Producing fresh green shoots every spring for 10 years or more, asparagus (Asparagus officinalis officinalis) is a salt-tolerant perennial vegetable. Farmers used to spray salt solution around asparagus to control weeds, but nowadays this practice is discouraged due to its harmful environmental effects. Asparagus grows in U.S. Department of Agriculture plant hardiness zones 4 through 9 and plants die back each fall, leaving no living vegetation above ground. Cultural methods and herbicides provide effective weed control around asparagus plants.
Controlling Weeds With Salt
Salt solution provides some weed control around asparagus plants, but its harmful effects outweigh its advantages. Spraying weeds in an asparagus patch with a salt solution controls only some weeds, and the salt forms a crust on the soil surface, slowing the penetration of water and damaging the soil structure. Salt also builds up in the soil over time, causing asparagus to grow poorly, and contaminating the ground, so that it's unfit for growing other crops. Clay soil is worst affected because it retains water. Sandy soil allows more salt solution to drain through, but it can then contaminate groundwater.
Alternatives to Salt
Gardeners who want to avoid spraying with herbicides can use cultural weed-control methods as an alternative to salt. Asparagus crowns, which are the shoot-producing areas of the plant, lie 4 to 8 inches below the soil surface. Hoeing the growing area shallowly in early spring before new asparagus shoots appear avoids damaging asparagus crowns and controls weeds. Spread a 3- to 4-inch layer of garden compost, wood chips, clean straw or other organic mulch to shade out new weed growth, and check the asparagus bed every week throughout the growing season, pulling out new weeds that appear. Top up the mulch with fresh organic mulch as it thins out.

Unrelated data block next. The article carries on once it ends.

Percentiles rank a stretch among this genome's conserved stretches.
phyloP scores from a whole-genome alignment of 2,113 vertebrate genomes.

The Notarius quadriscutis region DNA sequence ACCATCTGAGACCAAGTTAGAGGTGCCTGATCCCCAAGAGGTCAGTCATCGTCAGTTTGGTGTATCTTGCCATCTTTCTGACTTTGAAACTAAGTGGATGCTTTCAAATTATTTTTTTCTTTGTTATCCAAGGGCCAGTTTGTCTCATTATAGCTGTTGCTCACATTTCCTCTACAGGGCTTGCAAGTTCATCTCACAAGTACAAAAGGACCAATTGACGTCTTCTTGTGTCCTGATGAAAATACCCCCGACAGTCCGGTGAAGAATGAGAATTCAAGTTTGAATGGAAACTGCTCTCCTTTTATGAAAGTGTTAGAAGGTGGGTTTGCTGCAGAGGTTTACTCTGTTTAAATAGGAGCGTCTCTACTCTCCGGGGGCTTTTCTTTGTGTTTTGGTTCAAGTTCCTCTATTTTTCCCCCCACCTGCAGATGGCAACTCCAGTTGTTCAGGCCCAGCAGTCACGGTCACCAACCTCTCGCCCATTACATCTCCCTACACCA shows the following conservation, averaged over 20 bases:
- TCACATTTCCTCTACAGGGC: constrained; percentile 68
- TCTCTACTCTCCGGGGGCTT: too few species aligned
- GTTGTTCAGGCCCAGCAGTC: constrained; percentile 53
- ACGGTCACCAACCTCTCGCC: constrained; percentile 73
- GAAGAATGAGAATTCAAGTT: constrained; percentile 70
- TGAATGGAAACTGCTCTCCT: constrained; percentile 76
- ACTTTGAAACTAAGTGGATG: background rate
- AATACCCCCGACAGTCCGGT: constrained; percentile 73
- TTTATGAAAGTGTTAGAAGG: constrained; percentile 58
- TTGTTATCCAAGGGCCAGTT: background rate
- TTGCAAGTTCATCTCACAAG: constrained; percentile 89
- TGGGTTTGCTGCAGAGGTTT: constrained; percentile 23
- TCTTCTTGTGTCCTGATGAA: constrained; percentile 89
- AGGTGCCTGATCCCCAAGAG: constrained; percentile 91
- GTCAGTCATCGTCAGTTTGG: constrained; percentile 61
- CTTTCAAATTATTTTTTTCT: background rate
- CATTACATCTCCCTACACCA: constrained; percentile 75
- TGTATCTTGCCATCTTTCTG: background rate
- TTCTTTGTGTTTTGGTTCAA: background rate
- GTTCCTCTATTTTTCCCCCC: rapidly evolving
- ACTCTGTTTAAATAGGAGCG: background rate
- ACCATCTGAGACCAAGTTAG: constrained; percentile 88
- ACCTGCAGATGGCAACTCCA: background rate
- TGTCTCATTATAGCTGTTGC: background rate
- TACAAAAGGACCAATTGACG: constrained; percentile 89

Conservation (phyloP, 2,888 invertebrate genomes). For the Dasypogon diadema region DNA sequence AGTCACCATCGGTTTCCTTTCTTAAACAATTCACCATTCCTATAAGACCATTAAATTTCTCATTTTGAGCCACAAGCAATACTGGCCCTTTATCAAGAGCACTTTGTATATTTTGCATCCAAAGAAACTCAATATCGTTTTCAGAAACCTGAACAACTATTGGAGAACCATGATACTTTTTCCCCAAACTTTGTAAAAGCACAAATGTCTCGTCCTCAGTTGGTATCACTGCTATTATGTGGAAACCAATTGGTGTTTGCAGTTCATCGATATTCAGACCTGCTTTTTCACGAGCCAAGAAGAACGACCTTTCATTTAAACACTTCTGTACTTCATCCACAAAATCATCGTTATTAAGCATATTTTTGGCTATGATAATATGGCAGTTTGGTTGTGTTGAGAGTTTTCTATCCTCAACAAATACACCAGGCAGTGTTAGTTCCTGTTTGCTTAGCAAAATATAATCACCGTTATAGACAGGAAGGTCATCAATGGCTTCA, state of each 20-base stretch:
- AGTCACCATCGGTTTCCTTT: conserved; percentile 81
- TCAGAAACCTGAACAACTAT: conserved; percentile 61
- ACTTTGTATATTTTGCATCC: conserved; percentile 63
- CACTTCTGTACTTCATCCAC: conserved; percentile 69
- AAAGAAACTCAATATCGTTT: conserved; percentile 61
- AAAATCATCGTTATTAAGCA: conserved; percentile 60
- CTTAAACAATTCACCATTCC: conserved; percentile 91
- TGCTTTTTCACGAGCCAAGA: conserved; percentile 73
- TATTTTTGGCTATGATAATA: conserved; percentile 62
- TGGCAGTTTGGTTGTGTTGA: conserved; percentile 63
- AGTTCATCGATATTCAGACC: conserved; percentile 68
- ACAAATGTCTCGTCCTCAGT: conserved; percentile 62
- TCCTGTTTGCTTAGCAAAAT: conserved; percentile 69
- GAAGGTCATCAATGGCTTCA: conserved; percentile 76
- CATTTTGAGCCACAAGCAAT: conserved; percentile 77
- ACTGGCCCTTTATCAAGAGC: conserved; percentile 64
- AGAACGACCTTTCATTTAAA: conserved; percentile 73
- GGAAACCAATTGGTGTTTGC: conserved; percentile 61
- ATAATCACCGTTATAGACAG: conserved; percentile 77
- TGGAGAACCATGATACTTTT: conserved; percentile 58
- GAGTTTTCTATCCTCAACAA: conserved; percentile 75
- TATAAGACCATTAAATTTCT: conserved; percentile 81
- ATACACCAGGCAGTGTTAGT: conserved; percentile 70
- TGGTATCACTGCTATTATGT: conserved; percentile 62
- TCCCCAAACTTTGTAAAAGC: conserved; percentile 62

Pre-emergent herbicides prevent weed seeds germinating around asparagus plants. Pre-emergent herbicides create a chemical barrier on the surface of the soil and prevent new weeds growing, but don't control established perennial weeds. Apply a pre-emergent herbicide in early spring before asparagus shoots appear, spreading a 1.47 percent trifluralin product at a rate of 1 ounce per 10 square feet on an established asparagus bed, or apply according to the manufacturer's instructions. Water the product after application to activate the chemical barrier, and don't disturb the soil, because this reduces the herbicide's effectiveness. A 1.47 percent trifluralin product provides up to three month's protection from germinating weeds.
Another alternative to salt as a weed control for asparagus includes post-emergent herbicides. Glyphosate controls deep-rooted perennial weeds, but also affects desired plants, so is only safe to use when asparagus plants have no living growth above ground. Put on a long-sleeved shirt, long pants and gloves, and spray weeds with a ready-to-use 2 percent glyphosate product on a dry, still day before asparagus spears appear in spring, and after cutting down the dead asparagus foliage in fall. Wash off any accidental splashes of glyphosate herbicide on desired plants immediately with plenty of water.
- University of Nebraska-Lincoln in Lancaster County: Asparagus Weed Control
- University of Missouri Extension: Growing Asparagus in Missouri
- North Dakota State University Extension Service: Questions on -- Asparagus
- Iowa State University Extension and Outreach: Asparagus in the Home Garden
- Michigan State University Extension: Asparagus in the Home Garden
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